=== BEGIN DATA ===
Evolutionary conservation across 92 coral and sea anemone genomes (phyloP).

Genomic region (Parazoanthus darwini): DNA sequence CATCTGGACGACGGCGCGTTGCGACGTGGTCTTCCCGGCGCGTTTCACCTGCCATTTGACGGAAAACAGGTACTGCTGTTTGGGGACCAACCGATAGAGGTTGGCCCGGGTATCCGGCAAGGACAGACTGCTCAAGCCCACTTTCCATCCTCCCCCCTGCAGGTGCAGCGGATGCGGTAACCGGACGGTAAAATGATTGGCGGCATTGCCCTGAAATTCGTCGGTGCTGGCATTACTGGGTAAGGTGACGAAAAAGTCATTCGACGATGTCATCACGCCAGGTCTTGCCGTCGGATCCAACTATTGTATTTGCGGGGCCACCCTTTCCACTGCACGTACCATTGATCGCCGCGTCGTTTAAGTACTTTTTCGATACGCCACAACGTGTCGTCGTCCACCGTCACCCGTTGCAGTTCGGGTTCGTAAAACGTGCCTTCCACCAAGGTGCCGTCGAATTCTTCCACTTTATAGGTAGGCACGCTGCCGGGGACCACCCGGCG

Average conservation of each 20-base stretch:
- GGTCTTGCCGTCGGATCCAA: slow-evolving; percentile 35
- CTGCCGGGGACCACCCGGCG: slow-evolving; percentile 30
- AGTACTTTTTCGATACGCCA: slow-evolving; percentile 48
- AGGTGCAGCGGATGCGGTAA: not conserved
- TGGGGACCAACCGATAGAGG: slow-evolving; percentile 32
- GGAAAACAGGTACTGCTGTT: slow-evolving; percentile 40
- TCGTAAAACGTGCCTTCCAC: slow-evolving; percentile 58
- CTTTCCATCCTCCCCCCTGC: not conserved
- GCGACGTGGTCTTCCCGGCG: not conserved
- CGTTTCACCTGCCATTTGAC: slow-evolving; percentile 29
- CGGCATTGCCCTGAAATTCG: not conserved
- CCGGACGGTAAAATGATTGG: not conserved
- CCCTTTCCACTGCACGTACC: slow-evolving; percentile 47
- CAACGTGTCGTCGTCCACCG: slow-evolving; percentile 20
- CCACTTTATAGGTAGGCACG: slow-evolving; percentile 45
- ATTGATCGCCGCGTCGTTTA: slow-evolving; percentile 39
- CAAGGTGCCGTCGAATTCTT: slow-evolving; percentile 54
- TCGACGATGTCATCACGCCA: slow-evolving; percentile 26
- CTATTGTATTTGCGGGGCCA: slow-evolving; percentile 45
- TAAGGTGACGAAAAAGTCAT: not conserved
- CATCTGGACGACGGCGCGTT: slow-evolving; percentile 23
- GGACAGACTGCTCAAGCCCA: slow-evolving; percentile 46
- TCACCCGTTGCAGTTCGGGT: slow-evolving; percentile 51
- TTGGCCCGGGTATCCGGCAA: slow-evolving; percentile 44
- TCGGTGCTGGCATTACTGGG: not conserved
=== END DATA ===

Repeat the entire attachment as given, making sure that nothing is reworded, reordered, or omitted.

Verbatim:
Evolutionary conservation across 92 coral and sea anemone genomes (phyloP).

Genomic region (Parazoanthus darwini): DNA sequence CATCTGGACGACGGCGCGTTGCGACGTGGTCTTCCCGGCGCGTTTCACCTGCCATTTGACGGAAAACAGGTACTGCTGTTTGGGGACCAACCGATAGAGGTTGGCCCGGGTATCCGGCAAGGACAGACTGCTCAAGCCCACTTTCCATCCTCCCCCCTGCAGGTGCAGCGGATGCGGTAACCGGACGGTAAAATGATTGGCGGCATTGCCCTGAAATTCGTCGGTGCTGGCATTACTGGGTAAGGTGACGAAAAAGTCATTCGACGATGTCATCACGCCAGGTCTTGCCGTCGGATCCAACTATTGTATTTGCGGGGCCACCCTTTCCACTGCACGTACCATTGATCGCCGCGTCGTTTAAGTACTTTTTCGATACGCCACAACGTGTCGTCGTCCACCGTCACCCGTTGCAGTTCGGGTTCGTAAAACGTGCCTTCCACCAAGGTGCCGTCGAATTCTTCCACTTTATAGGTAGGCACGCTGCCGGGGACCACCCGGCG

Average conservation of each 20-base stretch:
- GGTCTTGCCGTCGGATCCAA: slow-evolving; percentile 35
- CTGCCGGGGACCACCCGGCG: slow-evolving; percentile 30
- AGTACTTTTTCGATACGCCA: slow-evolving; percentile 48
- AGGTGCAGCGGATGCGGTAA: not conserved
- TGGGGACCAACCGATAGAGG: slow-evolving; percentile 32
- GGAAAACAGGTACTGCTGTT: slow-evolving; percentile 40
- TCGTAAAACGTGCCTTCCAC: slow-evolving; percentile 58
- CTTTCCATCCTCCCCCCTGC: not conserved
- GCGACGTGGTCTTCCCGGCG: not conserved
- CGTTTCACCTGCCATTTGAC: slow-evolving; percentile 29
- CGGCATTGCCCTGAAATTCG: not conserved
- CCGGACGGTAAAATGATTGG: not conserved
- CCCTTTCCACTGCACGTACC: slow-evolving; percentile 47
- CAACGTGTCGTCGTCCACCG: slow-evolving; percentile 20
- CCACTTTATAGGTAGGCACG: slow-evolving; percentile 45
- ATTGATCGCCGCGTCGTTTA: slow-evolving; percentile 39
- CAAGGTGCCGTCGAATTCTT: slow-evolving; percentile 54
- TCGACGATGTCATCACGCCA: slow-evolving; percentile 26
- CTATTGTATTTGCGGGGCCA: slow-evolving; percentile 45
- TAAGGTGACGAAAAAGTCAT: not conserved
- CATCTGGACGACGGCGCGTT: slow-evolving; percentile 23
- GGACAGACTGCTCAAGCCCA: slow-evolving; percentile 46
- TCACCCGTTGCAGTTCGGGT: slow-evolving; percentile 51
- TTGGCCCGGGTATCCGGCAA: slow-evolving; percentile 44
- TCGGTGCTGGCATTACTGGG: not conserved